Immigration and Immigrants - Research Article from Governments of the World

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Immigrants are individuals who leave their country of origin to settle in another state. For the receiving state, this process is known as immigration, and for the sending state this phenomenon is emigration. For much of history, there were no restrictions on immigration. Thus, millions of Western European people migrated to the New World—now known as North and South America—as well as to areas of Africa and the South Pacific.

Unlike almost all other countries, the United States, Canada, and Australia continue to consider themselves to be "immigrant states," and to a large extent the data bear this out. From 1820 until the mid-1990s, over 60 million immigrants arrived on America's shores. In the decade of the 1990s, more than 10 million immigrants came to the United States. The immigration influence in Canada can be seen in the fact that immigrants presently make up...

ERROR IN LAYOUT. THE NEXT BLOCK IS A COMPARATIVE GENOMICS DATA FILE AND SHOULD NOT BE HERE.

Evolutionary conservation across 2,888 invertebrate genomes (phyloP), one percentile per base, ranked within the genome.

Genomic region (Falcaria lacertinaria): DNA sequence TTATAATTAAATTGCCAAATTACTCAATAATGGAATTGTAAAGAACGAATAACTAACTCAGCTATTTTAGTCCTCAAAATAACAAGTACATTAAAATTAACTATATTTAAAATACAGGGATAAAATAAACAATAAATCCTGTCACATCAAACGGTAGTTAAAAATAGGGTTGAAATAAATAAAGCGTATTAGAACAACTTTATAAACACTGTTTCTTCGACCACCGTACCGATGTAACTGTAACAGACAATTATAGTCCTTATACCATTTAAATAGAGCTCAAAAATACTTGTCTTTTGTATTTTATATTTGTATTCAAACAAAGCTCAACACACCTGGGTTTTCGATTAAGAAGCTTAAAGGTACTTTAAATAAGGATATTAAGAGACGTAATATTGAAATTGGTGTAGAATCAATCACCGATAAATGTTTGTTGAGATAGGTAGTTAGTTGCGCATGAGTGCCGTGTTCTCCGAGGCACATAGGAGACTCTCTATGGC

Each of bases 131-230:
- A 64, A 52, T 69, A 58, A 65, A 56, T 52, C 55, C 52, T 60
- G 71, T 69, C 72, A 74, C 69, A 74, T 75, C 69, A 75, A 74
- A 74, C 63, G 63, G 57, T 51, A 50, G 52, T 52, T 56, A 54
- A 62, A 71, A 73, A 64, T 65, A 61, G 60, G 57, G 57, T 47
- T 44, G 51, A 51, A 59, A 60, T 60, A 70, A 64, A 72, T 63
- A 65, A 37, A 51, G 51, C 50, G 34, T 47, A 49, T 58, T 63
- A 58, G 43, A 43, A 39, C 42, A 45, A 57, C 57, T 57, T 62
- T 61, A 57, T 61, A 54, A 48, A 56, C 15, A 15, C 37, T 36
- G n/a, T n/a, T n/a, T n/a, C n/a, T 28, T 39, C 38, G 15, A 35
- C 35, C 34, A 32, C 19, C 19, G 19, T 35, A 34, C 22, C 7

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This section contains 1,170 words
(approx. 4 pages at 300 words per page)
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Immigration and Immigrants from Macmillan. Copyright © 2001-2006 by Macmillan Reference USA, an imprint of the Gale Group. All rights reserved.